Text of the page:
Online video: it’s going to be HUGE…



This post first appeared on:
Digital Minds from the CAM Foundation 

As Fairfax Cone, one of the founders of US advertising agency Foote, Cone and Belding (today Draftfcb) observed in 1940, “Advertising is what you do when you can’t be there in person”. Historically, posters and press ads ‘ambushed’ people while they were going about their daily business and offered them something attractive, useful and/or enjoyable – something to make their life better. This was called Advertising and, as we know, a whole industry grew up around it.

Then radio was invented and soon it became possible for companies to add commercial messages to radio broadcasts.  As usual the US was first (“It’s the top of the ninth and the bases are loaded here at the Yankee Stadium but now here’s a word from our Sponsor!”) and other markets including the UK followed later. Then came TV – what an advance! The golden age of creative ad agencies (the ‘Mad Men’ of 1960s New York and London) exploded as this exciting new medium took off. So what was so good about TV for brand owners? In a nutshell: moving colour pictures with sound; truly the next best thing to putting a salesman in front of each consumer, as Mr Cone observed.

But this medium was one-way: effectively the marketer was guessing where the target audience was and shouting at them. Today we have something even better: TV ads the user can interact with. Online video advertising, whether ‘in-stream’ (e.g. pre-, mid-, or post-roll – eg. around a YouTube video) or contained within banner ads (either standard display ads or rich media) combines the best of the old interruptive TV Commercials (e.g. “Beanz Meanz Heinz”, “Mild Green Fairy Liquid”, “Have a Break – Have a Kit-Kat”) with the interactivity of the internet. The user can ‘mouse over’ to expand the banner, click the button to add sound, play the video and click to go to the advertiser’s site. S/he can enter name and email to request a quote, browse a microsite or simply sit back and enjoy a video – immersed in the ‘brand experience’. Each user will be in a different stage of awareness of/ attitude to the brand and specifically in a different point in their web session and the advertiser wants them to have an appropriate brand experience without being irritated. More than ever before, well-planned and implemented online video advertising (OVA) makes this a realistic proposition. Even better, provided privacy concerns can be addressed, the emerging discipline of Behavioural Targeting offers the tantalising possibility of serving these powerful ads only to those most likely to be influenced positively by them; the media planner’s holy grail.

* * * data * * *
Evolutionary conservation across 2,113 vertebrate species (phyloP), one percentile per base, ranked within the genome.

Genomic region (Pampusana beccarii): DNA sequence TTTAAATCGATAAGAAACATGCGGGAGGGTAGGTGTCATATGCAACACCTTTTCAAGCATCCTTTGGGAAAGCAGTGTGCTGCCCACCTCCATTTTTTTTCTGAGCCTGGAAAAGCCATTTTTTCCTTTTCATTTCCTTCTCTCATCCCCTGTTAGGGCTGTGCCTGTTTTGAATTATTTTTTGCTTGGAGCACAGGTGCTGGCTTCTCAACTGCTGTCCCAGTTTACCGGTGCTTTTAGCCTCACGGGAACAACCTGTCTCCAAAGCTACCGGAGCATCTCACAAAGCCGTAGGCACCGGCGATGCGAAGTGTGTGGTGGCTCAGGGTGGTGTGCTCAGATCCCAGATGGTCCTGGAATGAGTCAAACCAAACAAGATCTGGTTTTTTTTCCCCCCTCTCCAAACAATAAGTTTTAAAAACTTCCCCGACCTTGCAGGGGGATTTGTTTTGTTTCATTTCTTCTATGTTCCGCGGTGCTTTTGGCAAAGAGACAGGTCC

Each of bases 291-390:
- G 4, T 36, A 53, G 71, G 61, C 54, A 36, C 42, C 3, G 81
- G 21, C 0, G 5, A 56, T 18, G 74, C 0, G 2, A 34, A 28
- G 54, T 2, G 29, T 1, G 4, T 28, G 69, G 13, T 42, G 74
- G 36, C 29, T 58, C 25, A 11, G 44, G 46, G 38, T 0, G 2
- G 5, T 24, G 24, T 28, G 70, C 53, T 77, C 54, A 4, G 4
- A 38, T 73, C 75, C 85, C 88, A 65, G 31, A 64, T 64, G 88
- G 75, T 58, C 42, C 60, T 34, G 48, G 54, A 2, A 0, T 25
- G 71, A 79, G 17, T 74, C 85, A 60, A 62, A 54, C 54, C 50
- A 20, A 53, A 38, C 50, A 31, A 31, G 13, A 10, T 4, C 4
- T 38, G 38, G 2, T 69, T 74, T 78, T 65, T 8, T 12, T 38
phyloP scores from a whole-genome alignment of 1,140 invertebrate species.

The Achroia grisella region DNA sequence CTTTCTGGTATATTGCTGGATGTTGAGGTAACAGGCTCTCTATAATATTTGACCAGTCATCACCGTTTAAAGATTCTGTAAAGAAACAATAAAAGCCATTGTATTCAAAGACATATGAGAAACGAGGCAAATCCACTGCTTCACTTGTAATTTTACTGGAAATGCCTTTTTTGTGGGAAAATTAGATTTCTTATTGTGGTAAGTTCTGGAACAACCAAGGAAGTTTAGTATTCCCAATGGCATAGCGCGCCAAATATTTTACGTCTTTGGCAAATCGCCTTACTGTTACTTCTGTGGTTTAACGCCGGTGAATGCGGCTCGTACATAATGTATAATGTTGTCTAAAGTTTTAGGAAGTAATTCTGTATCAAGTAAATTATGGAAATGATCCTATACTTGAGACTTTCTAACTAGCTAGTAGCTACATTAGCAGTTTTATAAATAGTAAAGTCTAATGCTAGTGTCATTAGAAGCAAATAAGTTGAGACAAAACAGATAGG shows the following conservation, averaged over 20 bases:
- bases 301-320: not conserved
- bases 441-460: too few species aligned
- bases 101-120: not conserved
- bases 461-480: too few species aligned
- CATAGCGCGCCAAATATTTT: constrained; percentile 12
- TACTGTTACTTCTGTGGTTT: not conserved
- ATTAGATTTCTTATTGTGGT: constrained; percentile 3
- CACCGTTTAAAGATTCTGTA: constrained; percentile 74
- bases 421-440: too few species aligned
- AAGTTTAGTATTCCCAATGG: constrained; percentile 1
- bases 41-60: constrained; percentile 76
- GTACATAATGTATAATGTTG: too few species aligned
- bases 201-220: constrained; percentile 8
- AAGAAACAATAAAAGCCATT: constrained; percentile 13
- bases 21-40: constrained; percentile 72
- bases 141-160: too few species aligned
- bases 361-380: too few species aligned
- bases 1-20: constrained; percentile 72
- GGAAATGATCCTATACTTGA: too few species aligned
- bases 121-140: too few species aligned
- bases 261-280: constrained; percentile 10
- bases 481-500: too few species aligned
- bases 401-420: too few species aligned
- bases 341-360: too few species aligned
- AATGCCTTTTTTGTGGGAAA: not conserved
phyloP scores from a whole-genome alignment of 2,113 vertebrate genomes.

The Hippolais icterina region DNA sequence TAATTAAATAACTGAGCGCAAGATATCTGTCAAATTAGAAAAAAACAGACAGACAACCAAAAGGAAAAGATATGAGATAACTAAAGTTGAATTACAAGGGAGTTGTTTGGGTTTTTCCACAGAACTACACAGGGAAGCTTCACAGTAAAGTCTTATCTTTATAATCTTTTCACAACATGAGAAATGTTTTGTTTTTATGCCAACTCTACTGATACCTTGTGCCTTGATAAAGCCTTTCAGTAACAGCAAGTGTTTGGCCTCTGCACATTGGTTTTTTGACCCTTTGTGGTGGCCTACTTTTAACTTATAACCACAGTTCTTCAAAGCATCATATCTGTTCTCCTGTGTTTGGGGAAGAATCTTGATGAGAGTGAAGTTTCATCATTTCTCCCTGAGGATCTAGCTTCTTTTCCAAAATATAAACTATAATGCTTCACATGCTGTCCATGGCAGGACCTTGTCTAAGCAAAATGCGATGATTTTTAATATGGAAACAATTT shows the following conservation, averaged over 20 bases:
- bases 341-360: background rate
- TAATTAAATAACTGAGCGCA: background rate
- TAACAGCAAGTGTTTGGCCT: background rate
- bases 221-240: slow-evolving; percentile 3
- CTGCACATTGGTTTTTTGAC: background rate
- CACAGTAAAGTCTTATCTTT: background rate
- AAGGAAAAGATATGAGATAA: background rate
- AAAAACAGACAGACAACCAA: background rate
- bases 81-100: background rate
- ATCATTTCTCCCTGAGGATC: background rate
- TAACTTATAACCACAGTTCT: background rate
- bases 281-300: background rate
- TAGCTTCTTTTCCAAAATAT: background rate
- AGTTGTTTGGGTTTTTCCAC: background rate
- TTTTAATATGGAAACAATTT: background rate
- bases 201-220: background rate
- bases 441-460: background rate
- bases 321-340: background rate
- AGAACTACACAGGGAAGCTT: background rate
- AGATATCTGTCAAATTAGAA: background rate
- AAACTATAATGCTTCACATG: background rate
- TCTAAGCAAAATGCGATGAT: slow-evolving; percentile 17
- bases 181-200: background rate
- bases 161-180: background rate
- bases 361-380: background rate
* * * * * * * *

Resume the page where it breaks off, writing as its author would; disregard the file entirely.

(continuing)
Instead of segmenting by ‘traditional’ and ‘digital’ marketing, we can consider ‘broadcast’ and ‘online’ as two types of video advertising. And we know the power of video. No wonder OVA is growing fast. As connection speeds increase and the ‘always-on mobile web’ becomes a reality (via mobile, tablet, laptop or PC), as static banners merge with the wallpaper and their click-through rates plunge, OVA offers advertisers the opportunity to combine the power of TV with the targeting and interactivity that Direct Marketers have been dreaming of for years; TV ads at your fingertips; instant response capability; the right message to the right person at the right time. OVA will keep growing as Marketing Departments appreciate how much it can do for their brands and their sales. If Paid Search is a direct response medium, OVA is a branding medium with the built-in option to start a dialogue with the brand; truly ‘brand response’ advertising.

So: while we still can’t be there in person, the new online video advertising might just be the (very) next best thing…

2011-07-06T09:32:58+00:00 March 26th, 2010|General|4 Comments

4 Comments

  1. Julian Clayton March 27, 2010 at 4:12 pm - Reply

    Great post Mike. Yes online video is TV Advertising on steroids which should make it a killer app; it hasn't taken off yet because of the stupid retrogressive attitude of digital agencies who are obsessed with search and social media. As we all know: a (moving) picture(with sound)is worth a million words of mindless Twitter chit-chat.

    In my darker moments I feel that our only hope for online creativity is @dondraper

  2. Anonymous March 27, 2010 at 4:18 pm - Reply

    Hey Mike: this is a great post BUT as for Julian's comment:

    You're missing the point. The old interruptive ad model is DEAD. Consumers won't accept marketers shouting at them any more. It's all about permission and engagement. Don Draper, David Ogilvy and the obnoxious Fairy Liquid brat were all 'of their time'. They are also ALL DEAD. 'nuff said?

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